Corn and grain products seem to have been impacted the most, he said; however, considering their connection to most food and feed items, there’s been across-the-board price increases. Yukimura estimates a 5 percent rise over the last 12 months, with the past year showing the biggest jump.
As the economy constricts and prices rise, small business owners are feeling the pinch on a number of fronts — and sometimes there are casualties.
“Restaurant owners can’t really raise the prices that drastically on your customer base,” said Thames Goodwin, owner of Polynesia Cafe in Hanalei and the now-defunct Polynesia Nites in Kapa‘a.
Goodwin said dramatically rising food costs over the past 16 months played a supporting role in the failure of the Eastside eatery. The business depended on liquor sales to pad meager food margins.
When back taxes triggered the suspension of Polynesia’s liquor license, business went downhill. Polynesia Nites went up for sale late last month and is now seeking bankruptcy protection.
Goodwin said even the busy Hanalei location struggles to generate big enough profits to balance the time and energy his family invests in the small business.
“There are small margins to be made in food,” he said. “It’s so tough to make it work.”
Families try to
make it work
Families are having a difficult time, too.
Judy Lenthall, executive director of the Kauai Food Bank, says demand increased 20 percent from April to May, bringing the number of emergency food requests to almost 5,000.
“Because the cost of gas has skyrocketed and the cost of food has skyrocketed, people who were just making it aren’t anymore,” Lenthall said.
To shift some of the demand to the government, the Kaua‘i County Council has funded a Food Bank outreach program to help eligible families take advantage of available food stamp dollars.
“The light at the end of the tunnel is that maybe they’ll qualify for food stamps,” Lenthall said of the island’s needy.
Statewide the number of families and individuals receiving food stamps has increased since 2006. Last month enrollment for households was 49,599, up 12.6 percent since June 2006. Individual recipients were up 13 percent to 97,845.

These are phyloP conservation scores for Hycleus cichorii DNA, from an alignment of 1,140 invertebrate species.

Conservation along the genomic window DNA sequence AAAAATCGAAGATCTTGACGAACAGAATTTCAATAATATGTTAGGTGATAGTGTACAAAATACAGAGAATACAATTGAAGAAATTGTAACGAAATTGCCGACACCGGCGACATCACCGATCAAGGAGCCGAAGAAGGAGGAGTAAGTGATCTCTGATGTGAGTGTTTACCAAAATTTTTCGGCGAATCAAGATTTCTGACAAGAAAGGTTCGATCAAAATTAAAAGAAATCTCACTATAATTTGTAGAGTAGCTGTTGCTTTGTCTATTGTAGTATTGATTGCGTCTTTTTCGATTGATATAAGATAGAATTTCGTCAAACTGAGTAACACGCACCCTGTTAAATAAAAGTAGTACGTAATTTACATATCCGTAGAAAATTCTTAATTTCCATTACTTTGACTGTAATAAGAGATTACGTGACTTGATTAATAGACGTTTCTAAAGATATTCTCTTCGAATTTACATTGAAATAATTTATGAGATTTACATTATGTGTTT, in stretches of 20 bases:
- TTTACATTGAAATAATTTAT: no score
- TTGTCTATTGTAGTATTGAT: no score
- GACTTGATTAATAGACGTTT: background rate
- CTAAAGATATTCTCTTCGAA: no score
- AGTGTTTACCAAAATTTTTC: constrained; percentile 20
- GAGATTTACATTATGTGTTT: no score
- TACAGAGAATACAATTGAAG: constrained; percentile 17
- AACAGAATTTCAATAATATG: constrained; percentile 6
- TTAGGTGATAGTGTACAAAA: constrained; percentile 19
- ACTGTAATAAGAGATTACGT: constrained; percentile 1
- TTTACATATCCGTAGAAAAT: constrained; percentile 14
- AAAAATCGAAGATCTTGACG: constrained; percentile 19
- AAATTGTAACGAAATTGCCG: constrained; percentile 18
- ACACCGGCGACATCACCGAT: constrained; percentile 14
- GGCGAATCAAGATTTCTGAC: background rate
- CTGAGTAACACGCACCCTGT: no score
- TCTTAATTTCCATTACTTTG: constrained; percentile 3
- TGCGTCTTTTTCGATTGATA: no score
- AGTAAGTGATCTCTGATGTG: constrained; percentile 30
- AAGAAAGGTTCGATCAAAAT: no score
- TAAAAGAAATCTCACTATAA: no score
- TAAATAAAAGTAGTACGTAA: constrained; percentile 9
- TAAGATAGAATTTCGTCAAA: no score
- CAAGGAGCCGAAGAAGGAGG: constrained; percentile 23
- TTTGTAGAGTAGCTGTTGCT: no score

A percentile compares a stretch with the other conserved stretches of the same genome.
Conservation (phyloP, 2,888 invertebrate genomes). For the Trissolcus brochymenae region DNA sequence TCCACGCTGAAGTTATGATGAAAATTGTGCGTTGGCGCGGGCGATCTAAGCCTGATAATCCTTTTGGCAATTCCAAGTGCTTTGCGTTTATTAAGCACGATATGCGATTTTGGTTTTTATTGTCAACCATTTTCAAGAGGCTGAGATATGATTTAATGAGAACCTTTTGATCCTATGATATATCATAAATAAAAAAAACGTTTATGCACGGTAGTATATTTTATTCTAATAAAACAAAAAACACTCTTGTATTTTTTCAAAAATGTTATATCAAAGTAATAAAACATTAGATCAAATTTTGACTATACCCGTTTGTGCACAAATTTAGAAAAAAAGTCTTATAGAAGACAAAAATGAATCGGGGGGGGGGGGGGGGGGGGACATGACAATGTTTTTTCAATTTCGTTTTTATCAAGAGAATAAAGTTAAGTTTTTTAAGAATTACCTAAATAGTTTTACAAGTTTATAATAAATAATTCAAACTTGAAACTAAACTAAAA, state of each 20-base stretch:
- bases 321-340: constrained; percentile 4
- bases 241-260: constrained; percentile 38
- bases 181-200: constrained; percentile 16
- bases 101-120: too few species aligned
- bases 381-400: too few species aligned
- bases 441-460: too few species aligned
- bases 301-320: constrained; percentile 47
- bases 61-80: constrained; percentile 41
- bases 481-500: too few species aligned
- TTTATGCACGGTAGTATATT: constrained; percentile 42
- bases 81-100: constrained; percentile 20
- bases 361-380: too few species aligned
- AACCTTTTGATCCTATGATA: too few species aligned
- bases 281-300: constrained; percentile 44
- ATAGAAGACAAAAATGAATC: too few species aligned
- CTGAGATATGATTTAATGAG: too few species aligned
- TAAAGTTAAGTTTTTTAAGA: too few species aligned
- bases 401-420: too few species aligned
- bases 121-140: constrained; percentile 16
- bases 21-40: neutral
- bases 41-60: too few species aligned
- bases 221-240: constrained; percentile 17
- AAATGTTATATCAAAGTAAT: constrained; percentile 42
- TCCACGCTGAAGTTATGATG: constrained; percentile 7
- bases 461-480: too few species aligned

Kaua‘i also saw a bump in the June numbers, albeit a smaller one — up 6.7 percent for households and 4.4 percent for individuals since June 2006.
Lillian Koller, director of the state Department of Human Services, which administers food stamps to Hawai‘i residents, says additional recipients can be a good thing.
“DHS strongly encourages everyone who is eligible for food stamps to sign up for this federally funded nutrition program,” Koller said. “Our successful outreach, therefore, means more people are in the program.”
Back in Wailua at Hong Kong Cafe, Yeung relies on flexibility and customer loyalty to keep the doors open. He repeats a message often championed by the Kaua‘i Chamber of Commerce: Don’t use tough finanical times as an excuse not to improve your business.
“Instead of downgrading the quality of food, you upgrade it,” he said. “If you give (customers) what they want, they will come.”
Perhaps his optimism deserves some credit, too.
“It’s tough; it’s very tough,” Yeung continued. “But, no, it’s not the end.”
• Blake Jones, business writer/assistant editor, can be reached at 245-3681 (ext. 251) or firstname.lastname@example.org
Editor’s Note: This is the second of four articles examining how rising oil prices are affecting life on Kaua‘i, appearing in the Thursday edition throughout July. The third article will explore oil’s impact on utility costs, followed by a look at the tourism industry.